Thesis

Development of chemical probes for non-BET bromodomains

Creator
Rights statement
Awarding institution
  • University of Strathclyde
Date of award
  • 2016
Thesis identifier
  • T15972
Qualification Level
Qualification Name
Department, School or Faculty
Abstract
  • This thesis describes the development and discovery of chemical probe molecules for non-BET bromodomains. Studies have demonstrated that inhibitors of the BET family of bromodomains show profound anti-cancer and anti-inflammatory properties, with several molecules entering clinical trials. However, the BET family represents just 8 of the 56 human bromodomains identified, leaving the majority of this intriguing target class yet to be investigated. Chemical probes are an essential component of the biological tool set required to delineate the function of bromodomains for both target validation and invalidation. Therefore, this thesis describes the studies towards the identification of chemical probes for non-BET bromodomains to facilitate elucidation of their biological roles. Firstly, the development of I-BRD9, the first selective cellular probe for Bromodomain Containing Protein 9 (Brd9) is presented. I-BRD9 was identified through iterative medicinal chemistry, starting from a potent but unselective amide. Structure-based design was used to guide modifications to the scaffold to deliver excellent activity (Brd9 pKd: 8.7) and greater than 70-fold selectivity for Brd9 over every other bromodomain tested. I-BRD9 shows good selectivity over 49 pharmacologically relevant targets, and evidence of Brd9 cellular target engagement. The compound is now freely available to the scientific community through the Structural Genomics Consortium or for purchase via commercial suppliers. Therefore, the biological effect of Brd9 bromodomain inhibition can be investigated for the first time. Secondly, focus was placed on the development of a chemical probe for Transcription initiation factor TFIID subunit 1 (TAF1). Starting from a hit identified in a cross-screen, work was carried out to optimise the activity, selectivity and physicochemical properties of the chemotype. A compound with excellent TAF1 BD2 activity (pIC50: 7.2) and ≥80-fold selectivity over every bromodomain tested was identified. However, the compound shows poor permeability, therefore, further work to optimise the physico-chemical properties of the template is required.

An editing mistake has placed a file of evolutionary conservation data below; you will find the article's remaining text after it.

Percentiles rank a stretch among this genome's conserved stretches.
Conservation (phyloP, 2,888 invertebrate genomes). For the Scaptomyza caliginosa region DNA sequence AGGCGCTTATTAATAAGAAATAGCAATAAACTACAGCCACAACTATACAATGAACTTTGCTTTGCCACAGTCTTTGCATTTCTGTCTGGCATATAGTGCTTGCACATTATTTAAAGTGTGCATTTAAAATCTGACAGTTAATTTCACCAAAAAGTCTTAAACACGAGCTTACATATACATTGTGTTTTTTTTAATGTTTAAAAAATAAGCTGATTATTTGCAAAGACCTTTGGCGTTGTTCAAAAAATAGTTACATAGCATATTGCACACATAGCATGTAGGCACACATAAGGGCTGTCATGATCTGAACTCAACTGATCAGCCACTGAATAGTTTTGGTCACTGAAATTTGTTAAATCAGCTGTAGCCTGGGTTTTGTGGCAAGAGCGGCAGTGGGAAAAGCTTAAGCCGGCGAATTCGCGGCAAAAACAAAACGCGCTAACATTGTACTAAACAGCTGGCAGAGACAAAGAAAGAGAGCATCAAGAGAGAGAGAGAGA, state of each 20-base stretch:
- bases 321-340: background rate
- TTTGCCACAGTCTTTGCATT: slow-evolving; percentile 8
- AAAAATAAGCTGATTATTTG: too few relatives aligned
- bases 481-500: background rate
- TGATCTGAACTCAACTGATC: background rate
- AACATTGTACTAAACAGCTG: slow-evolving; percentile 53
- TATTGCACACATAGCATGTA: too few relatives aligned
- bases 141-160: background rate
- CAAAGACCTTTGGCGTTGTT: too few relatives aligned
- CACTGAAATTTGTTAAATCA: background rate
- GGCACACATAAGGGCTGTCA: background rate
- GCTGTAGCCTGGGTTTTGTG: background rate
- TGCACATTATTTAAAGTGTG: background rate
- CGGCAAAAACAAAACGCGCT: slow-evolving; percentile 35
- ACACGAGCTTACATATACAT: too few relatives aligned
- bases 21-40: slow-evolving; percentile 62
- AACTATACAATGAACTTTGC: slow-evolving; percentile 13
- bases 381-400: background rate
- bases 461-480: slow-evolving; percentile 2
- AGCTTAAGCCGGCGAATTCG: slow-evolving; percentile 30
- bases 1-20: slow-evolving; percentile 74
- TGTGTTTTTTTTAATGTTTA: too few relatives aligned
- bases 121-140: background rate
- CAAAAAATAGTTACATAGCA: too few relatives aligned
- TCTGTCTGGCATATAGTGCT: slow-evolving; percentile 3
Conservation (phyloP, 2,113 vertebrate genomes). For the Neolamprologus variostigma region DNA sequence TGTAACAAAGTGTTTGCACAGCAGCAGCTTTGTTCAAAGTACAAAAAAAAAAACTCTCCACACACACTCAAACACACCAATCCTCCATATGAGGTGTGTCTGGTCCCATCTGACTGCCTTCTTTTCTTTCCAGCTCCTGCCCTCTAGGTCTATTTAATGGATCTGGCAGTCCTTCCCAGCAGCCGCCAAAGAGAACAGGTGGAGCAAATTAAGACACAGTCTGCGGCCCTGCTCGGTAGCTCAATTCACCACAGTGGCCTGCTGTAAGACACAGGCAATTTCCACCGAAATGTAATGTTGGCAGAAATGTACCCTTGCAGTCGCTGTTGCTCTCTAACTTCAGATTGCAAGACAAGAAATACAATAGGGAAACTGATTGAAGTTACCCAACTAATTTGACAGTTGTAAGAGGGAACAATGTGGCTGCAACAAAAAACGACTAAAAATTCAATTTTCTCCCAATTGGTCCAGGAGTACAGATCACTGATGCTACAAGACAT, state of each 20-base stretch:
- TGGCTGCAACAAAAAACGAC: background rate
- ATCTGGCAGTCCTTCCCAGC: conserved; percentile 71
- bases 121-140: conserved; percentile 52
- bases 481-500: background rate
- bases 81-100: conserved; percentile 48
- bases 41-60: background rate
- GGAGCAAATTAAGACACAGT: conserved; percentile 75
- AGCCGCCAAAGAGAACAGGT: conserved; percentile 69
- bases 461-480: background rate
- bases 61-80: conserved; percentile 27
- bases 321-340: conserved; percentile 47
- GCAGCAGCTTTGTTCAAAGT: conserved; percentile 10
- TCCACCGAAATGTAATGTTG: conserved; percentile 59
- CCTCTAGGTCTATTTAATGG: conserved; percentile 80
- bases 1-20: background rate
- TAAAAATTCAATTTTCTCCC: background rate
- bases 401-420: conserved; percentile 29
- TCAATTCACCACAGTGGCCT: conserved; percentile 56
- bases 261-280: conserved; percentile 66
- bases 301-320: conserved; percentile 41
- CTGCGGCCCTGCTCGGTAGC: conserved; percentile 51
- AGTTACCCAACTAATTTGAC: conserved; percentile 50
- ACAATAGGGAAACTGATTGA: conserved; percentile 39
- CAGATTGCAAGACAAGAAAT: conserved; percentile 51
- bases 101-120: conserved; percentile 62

Advisor / supervisor
  • Tomkinson, Nicholas
  • Humphreys, Philip
Resource Type
Note
  • This thesis was previously held under moratorium between March 2016 and 18 June 2021.
DOI
Date Created
  • 2016
Funder

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